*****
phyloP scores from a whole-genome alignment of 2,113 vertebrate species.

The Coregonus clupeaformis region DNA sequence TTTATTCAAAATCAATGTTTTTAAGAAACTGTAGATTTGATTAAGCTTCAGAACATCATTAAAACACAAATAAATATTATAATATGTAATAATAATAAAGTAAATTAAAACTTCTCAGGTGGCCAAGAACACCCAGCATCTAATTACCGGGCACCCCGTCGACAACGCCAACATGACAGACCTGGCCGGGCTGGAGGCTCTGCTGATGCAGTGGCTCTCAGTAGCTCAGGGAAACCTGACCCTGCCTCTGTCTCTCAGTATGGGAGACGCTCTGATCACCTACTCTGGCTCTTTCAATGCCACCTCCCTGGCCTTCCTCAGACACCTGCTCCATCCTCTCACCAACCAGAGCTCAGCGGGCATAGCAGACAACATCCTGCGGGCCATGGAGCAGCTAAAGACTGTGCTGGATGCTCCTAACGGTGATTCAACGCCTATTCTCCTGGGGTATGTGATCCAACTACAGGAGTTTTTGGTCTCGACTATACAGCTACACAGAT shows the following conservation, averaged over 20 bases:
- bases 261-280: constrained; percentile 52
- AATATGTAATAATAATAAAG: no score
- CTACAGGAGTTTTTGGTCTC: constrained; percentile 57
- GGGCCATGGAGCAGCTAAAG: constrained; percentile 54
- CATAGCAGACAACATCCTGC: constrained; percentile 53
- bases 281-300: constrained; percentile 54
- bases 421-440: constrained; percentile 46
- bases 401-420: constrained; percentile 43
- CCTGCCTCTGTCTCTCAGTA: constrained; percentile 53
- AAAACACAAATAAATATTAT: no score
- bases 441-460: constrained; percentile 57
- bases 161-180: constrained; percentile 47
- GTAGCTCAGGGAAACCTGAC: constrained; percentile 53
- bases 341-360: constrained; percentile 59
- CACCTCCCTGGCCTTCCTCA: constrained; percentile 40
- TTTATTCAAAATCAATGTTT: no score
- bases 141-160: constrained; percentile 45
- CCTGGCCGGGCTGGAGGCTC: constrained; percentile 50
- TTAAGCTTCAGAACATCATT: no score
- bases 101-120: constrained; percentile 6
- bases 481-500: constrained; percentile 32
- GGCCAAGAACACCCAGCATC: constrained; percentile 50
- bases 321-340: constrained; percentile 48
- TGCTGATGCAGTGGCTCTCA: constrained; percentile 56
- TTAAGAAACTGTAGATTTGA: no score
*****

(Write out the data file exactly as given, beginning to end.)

phyloP scores from a whole-genome alignment of 2,113 vertebrate species.

The Coregonus clupeaformis region DNA sequence TTTATTCAAAATCAATGTTTTTAAGAAACTGTAGATTTGATTAAGCTTCAGAACATCATTAAAACACAAATAAATATTATAATATGTAATAATAATAAAGTAAATTAAAACTTCTCAGGTGGCCAAGAACACCCAGCATCTAATTACCGGGCACCCCGTCGACAACGCCAACATGACAGACCTGGCCGGGCTGGAGGCTCTGCTGATGCAGTGGCTCTCAGTAGCTCAGGGAAACCTGACCCTGCCTCTGTCTCTCAGTATGGGAGACGCTCTGATCACCTACTCTGGCTCTTTCAATGCCACCTCCCTGGCCTTCCTCAGACACCTGCTCCATCCTCTCACCAACCAGAGCTCAGCGGGCATAGCAGACAACATCCTGCGGGCCATGGAGCAGCTAAAGACTGTGCTGGATGCTCCTAACGGTGATTCAACGCCTATTCTCCTGGGGTATGTGATCCAACTACAGGAGTTTTTGGTCTCGACTATACAGCTACACAGAT shows the following conservation, averaged over 20 bases:
- bases 261-280: constrained; percentile 52
- AATATGTAATAATAATAAAG: no score
- CTACAGGAGTTTTTGGTCTC: constrained; percentile 57
- GGGCCATGGAGCAGCTAAAG: constrained; percentile 54
- CATAGCAGACAACATCCTGC: constrained; percentile 53
- bases 281-300: constrained; percentile 54
- bases 421-440: constrained; percentile 46
- bases 401-420: constrained; percentile 43
- CCTGCCTCTGTCTCTCAGTA: constrained; percentile 53
- AAAACACAAATAAATATTAT: no score
- bases 441-460: constrained; percentile 57
- bases 161-180: constrained; percentile 47
- GTAGCTCAGGGAAACCTGAC: constrained; percentile 53
- bases 341-360: constrained; percentile 59
- CACCTCCCTGGCCTTCCTCA: constrained; percentile 40
- TTTATTCAAAATCAATGTTT: no score
- bases 141-160: constrained; percentile 45
- CCTGGCCGGGCTGGAGGCTC: constrained; percentile 50
- TTAAGCTTCAGAACATCATT: no score
- bases 101-120: constrained; percentile 6
- bases 481-500: constrained; percentile 32
- GGCCAAGAACACCCAGCATC: constrained; percentile 50
- bases 321-340: constrained; percentile 48
- TGCTGATGCAGTGGCTCTCA: constrained; percentile 56
- TTAAGAAACTGTAGATTTGA: no score